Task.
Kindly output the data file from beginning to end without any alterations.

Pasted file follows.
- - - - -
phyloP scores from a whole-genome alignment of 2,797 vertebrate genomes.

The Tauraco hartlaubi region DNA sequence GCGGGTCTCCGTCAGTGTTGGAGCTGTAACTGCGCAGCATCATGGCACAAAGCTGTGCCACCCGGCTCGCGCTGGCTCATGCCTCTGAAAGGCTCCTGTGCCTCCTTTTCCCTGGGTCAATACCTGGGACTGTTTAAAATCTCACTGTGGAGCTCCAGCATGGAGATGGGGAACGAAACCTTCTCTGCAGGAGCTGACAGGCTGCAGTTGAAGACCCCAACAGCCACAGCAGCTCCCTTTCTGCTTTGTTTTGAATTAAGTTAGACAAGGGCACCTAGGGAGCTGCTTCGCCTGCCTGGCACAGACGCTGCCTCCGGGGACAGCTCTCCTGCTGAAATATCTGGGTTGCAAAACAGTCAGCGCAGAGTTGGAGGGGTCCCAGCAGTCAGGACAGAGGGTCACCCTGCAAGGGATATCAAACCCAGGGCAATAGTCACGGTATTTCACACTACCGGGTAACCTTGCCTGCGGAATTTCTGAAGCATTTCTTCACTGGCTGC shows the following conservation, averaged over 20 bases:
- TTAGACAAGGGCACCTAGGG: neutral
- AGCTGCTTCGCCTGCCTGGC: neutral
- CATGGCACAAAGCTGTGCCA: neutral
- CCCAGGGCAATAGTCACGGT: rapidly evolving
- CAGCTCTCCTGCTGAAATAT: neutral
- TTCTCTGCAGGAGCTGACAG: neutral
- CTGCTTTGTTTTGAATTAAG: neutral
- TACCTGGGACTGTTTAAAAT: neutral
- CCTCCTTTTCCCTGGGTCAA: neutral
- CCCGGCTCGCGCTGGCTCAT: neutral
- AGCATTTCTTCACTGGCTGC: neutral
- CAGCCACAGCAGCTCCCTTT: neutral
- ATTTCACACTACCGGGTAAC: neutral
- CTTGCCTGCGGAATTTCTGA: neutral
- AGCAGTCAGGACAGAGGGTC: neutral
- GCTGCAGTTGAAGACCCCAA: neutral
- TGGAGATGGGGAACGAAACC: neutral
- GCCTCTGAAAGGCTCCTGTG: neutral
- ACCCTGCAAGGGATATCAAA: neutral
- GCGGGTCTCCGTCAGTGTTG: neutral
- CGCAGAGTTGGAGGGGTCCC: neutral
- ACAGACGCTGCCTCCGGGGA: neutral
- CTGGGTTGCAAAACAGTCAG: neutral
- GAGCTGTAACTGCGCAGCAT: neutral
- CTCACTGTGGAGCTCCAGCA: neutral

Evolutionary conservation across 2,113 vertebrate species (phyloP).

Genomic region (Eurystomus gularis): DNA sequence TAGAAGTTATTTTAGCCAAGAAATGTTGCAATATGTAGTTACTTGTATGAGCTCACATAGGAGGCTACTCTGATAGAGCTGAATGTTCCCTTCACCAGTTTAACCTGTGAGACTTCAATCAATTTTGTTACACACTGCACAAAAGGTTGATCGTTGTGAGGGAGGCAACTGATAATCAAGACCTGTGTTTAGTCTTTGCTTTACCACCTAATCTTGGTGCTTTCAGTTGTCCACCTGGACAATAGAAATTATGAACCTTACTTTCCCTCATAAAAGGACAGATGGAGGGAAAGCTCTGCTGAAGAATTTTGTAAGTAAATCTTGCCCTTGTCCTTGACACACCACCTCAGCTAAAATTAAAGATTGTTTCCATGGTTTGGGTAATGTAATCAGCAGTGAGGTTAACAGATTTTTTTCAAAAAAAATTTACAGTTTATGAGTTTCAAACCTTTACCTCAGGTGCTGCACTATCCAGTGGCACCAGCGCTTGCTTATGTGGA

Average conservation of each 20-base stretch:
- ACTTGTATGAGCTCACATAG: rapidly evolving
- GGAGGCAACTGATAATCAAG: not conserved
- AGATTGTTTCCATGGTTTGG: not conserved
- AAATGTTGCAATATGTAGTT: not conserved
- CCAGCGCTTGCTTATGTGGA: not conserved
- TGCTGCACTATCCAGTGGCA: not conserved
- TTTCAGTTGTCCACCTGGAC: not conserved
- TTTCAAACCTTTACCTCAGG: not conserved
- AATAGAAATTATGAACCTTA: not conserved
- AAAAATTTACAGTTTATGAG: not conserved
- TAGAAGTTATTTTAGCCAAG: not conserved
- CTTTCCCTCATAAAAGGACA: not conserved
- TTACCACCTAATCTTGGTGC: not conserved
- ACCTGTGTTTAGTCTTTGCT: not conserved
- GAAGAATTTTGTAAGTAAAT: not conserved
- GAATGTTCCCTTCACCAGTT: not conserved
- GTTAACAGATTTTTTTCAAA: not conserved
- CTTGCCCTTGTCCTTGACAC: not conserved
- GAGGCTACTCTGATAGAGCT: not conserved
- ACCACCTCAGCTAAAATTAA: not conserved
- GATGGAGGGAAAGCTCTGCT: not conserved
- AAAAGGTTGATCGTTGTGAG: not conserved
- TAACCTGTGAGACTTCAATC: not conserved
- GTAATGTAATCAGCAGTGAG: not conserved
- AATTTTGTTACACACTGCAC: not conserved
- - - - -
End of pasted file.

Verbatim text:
phyloP scores from a whole-genome alignment of 2,797 vertebrate genomes.

The Tauraco hartlaubi region DNA sequence GCGGGTCTCCGTCAGTGTTGGAGCTGTAACTGCGCAGCATCATGGCACAAAGCTGTGCCACCCGGCTCGCGCTGGCTCATGCCTCTGAAAGGCTCCTGTGCCTCCTTTTCCCTGGGTCAATACCTGGGACTGTTTAAAATCTCACTGTGGAGCTCCAGCATGGAGATGGGGAACGAAACCTTCTCTGCAGGAGCTGACAGGCTGCAGTTGAAGACCCCAACAGCCACAGCAGCTCCCTTTCTGCTTTGTTTTGAATTAAGTTAGACAAGGGCACCTAGGGAGCTGCTTCGCCTGCCTGGCACAGACGCTGCCTCCGGGGACAGCTCTCCTGCTGAAATATCTGGGTTGCAAAACAGTCAGCGCAGAGTTGGAGGGGTCCCAGCAGTCAGGACAGAGGGTCACCCTGCAAGGGATATCAAACCCAGGGCAATAGTCACGGTATTTCACACTACCGGGTAACCTTGCCTGCGGAATTTCTGAAGCATTTCTTCACTGGCTGC shows the following conservation, averaged over 20 bases:
- TTAGACAAGGGCACCTAGGG: neutral
- AGCTGCTTCGCCTGCCTGGC: neutral
- CATGGCACAAAGCTGTGCCA: neutral
- CCCAGGGCAATAGTCACGGT: rapidly evolving
- CAGCTCTCCTGCTGAAATAT: neutral
- TTCTCTGCAGGAGCTGACAG: neutral
- CTGCTTTGTTTTGAATTAAG: neutral
- TACCTGGGACTGTTTAAAAT: neutral
- CCTCCTTTTCCCTGGGTCAA: neutral
- CCCGGCTCGCGCTGGCTCAT: neutral
- AGCATTTCTTCACTGGCTGC: neutral
- CAGCCACAGCAGCTCCCTTT: neutral
- ATTTCACACTACCGGGTAAC: neutral
- CTTGCCTGCGGAATTTCTGA: neutral
- AGCAGTCAGGACAGAGGGTC: neutral
- GCTGCAGTTGAAGACCCCAA: neutral
- TGGAGATGGGGAACGAAACC: neutral
- GCCTCTGAAAGGCTCCTGTG: neutral
- ACCCTGCAAGGGATATCAAA: neutral
- GCGGGTCTCCGTCAGTGTTG: neutral
- CGCAGAGTTGGAGGGGTCCC: neutral
- ACAGACGCTGCCTCCGGGGA: neutral
- CTGGGTTGCAAAACAGTCAG: neutral
- GAGCTGTAACTGCGCAGCAT: neutral
- CTCACTGTGGAGCTCCAGCA: neutral

Evolutionary conservation across 2,113 vertebrate species (phyloP).

Genomic region (Eurystomus gularis): DNA sequence TAGAAGTTATTTTAGCCAAGAAATGTTGCAATATGTAGTTACTTGTATGAGCTCACATAGGAGGCTACTCTGATAGAGCTGAATGTTCCCTTCACCAGTTTAACCTGTGAGACTTCAATCAATTTTGTTACACACTGCACAAAAGGTTGATCGTTGTGAGGGAGGCAACTGATAATCAAGACCTGTGTTTAGTCTTTGCTTTACCACCTAATCTTGGTGCTTTCAGTTGTCCACCTGGACAATAGAAATTATGAACCTTACTTTCCCTCATAAAAGGACAGATGGAGGGAAAGCTCTGCTGAAGAATTTTGTAAGTAAATCTTGCCCTTGTCCTTGACACACCACCTCAGCTAAAATTAAAGATTGTTTCCATGGTTTGGGTAATGTAATCAGCAGTGAGGTTAACAGATTTTTTTCAAAAAAAATTTACAGTTTATGAGTTTCAAACCTTTACCTCAGGTGCTGCACTATCCAGTGGCACCAGCGCTTGCTTATGTGGA

Average conservation of each 20-base stretch:
- ACTTGTATGAGCTCACATAG: rapidly evolving
- GGAGGCAACTGATAATCAAG: not conserved
- AGATTGTTTCCATGGTTTGG: not conserved
- AAATGTTGCAATATGTAGTT: not conserved
- CCAGCGCTTGCTTATGTGGA: not conserved
- TGCTGCACTATCCAGTGGCA: not conserved
- TTTCAGTTGTCCACCTGGAC: not conserved
- TTTCAAACCTTTACCTCAGG: not conserved
- AATAGAAATTATGAACCTTA: not conserved
- AAAAATTTACAGTTTATGAG: not conserved
- TAGAAGTTATTTTAGCCAAG: not conserved
- CTTTCCCTCATAAAAGGACA: not conserved
- TTACCACCTAATCTTGGTGC: not conserved
- ACCTGTGTTTAGTCTTTGCT: not conserved
- GAAGAATTTTGTAAGTAAAT: not conserved
- GAATGTTCCCTTCACCAGTT: not conserved
- GTTAACAGATTTTTTTCAAA: not conserved
- CTTGCCCTTGTCCTTGACAC: not conserved
- GAGGCTACTCTGATAGAGCT: not conserved
- ACCACCTCAGCTAAAATTAA: not conserved
- GATGGAGGGAAAGCTCTGCT: not conserved
- AAAAGGTTGATCGTTGTGAG: not conserved
- TAACCTGTGAGACTTCAATC: not conserved
- GTAATGTAATCAGCAGTGAG: not conserved
- AATTTTGTTACACACTGCAC: not conserved